New answers tagged

1

This will be a guess, but from your description and the fact that it happens during a zoom class, I'm wondering if he might be hearing echoes of himself coming back from another participant's speaker? It can be incredibly difficult to speak when you hear a delayed echo of yourself, and it will often cause these prolongations or stutterings. There is even a ...


1

A common reason why a child may get overly excited, run around, and otherwise misbehave is due to lack of sleep. Try monitoring the total sleep time in hours (nighttime plus daytime), compare it to the recommended sleep time, and ensure that this common root cause of many problems is eliminated. REFERENCES: We can watch a child’s behavior during the day ...


0

Many years after asking this question my goddaughter is nearly 6 years old, and she still likes to turn her tablet upside down so I can't see anything, and laughs as I jokingly complain about going blind. She also likes to tell me she is going to hang up on me, then slowly hang up laughing while I, again jokingly, beg her not to; only to call me back a ...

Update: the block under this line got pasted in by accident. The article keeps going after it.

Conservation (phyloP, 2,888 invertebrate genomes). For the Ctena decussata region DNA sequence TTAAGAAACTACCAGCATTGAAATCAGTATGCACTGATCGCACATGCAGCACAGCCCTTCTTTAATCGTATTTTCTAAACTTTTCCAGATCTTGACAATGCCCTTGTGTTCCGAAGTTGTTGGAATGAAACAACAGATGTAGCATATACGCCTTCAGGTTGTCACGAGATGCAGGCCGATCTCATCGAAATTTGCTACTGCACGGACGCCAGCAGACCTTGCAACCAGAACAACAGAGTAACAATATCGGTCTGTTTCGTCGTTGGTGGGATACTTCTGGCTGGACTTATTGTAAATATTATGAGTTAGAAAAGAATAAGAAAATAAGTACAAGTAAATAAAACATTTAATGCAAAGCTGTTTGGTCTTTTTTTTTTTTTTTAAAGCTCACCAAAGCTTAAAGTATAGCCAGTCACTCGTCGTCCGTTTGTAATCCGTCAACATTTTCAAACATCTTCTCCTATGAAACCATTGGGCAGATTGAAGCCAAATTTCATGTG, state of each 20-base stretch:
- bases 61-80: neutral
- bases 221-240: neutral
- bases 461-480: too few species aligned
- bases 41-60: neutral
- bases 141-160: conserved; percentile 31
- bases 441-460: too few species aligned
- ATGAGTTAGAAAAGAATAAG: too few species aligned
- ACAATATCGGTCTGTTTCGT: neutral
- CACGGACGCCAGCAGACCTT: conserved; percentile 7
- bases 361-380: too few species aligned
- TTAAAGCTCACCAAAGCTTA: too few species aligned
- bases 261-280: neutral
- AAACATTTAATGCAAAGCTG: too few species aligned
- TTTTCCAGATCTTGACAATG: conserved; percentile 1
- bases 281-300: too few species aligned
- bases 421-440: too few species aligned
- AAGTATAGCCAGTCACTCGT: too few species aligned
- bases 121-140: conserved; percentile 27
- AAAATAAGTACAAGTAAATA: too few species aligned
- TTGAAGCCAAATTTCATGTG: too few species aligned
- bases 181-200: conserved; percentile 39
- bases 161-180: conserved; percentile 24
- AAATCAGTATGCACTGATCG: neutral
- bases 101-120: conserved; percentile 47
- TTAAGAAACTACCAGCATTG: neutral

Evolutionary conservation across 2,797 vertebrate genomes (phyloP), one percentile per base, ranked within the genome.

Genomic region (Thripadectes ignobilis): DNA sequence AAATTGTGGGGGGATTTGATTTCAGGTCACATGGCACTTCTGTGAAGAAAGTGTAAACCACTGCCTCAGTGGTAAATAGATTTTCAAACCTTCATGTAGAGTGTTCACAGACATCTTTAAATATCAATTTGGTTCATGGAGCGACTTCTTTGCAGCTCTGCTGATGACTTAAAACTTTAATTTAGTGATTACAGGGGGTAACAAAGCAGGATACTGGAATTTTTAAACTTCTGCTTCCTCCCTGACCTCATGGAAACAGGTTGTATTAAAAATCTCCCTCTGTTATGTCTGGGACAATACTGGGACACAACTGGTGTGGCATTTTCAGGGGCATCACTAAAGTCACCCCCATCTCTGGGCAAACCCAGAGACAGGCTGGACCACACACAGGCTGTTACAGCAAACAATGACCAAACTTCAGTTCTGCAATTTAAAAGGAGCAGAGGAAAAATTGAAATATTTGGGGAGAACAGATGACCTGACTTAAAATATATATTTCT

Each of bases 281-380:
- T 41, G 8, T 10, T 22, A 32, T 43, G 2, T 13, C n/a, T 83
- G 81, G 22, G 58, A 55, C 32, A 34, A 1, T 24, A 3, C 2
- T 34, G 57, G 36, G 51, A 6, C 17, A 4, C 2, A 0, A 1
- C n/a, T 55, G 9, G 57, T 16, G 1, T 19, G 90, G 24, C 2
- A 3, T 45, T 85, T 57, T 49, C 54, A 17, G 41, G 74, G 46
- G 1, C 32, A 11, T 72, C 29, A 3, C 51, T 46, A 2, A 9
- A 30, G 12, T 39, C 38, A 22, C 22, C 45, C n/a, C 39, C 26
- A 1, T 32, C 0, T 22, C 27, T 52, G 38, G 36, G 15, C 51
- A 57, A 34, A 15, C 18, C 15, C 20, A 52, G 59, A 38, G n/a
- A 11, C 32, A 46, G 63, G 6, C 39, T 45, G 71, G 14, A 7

1

Depending on how old said toddler is, I would try to give him some time during the weekdays to run around, to get that excess energy out. Aside from that I recommend closing and locking the bathroom door until you’ve applied the cream or maybe grab the book and the bottle and keep it with you so that he understands its time to relax.


3

After a while wondering why everyone on the internet seems to have such ineffectual advice, I came to realize my son does not react the same as most kids, and as such, the common advice won't work on him. My son is far more impulsive and heedless of consequences than other kids. I know because his younger sister responds the way people on the internet seem ...


1

I volunteer with young children regularly and have had to do research and training into child psychology as a result. Everything below should match the general conciseness from child psychologists about child sexuality, I'm sorry I don't have time to provide links to appropriate references though. As already said 'playing doctor' is a common behavior at ...


6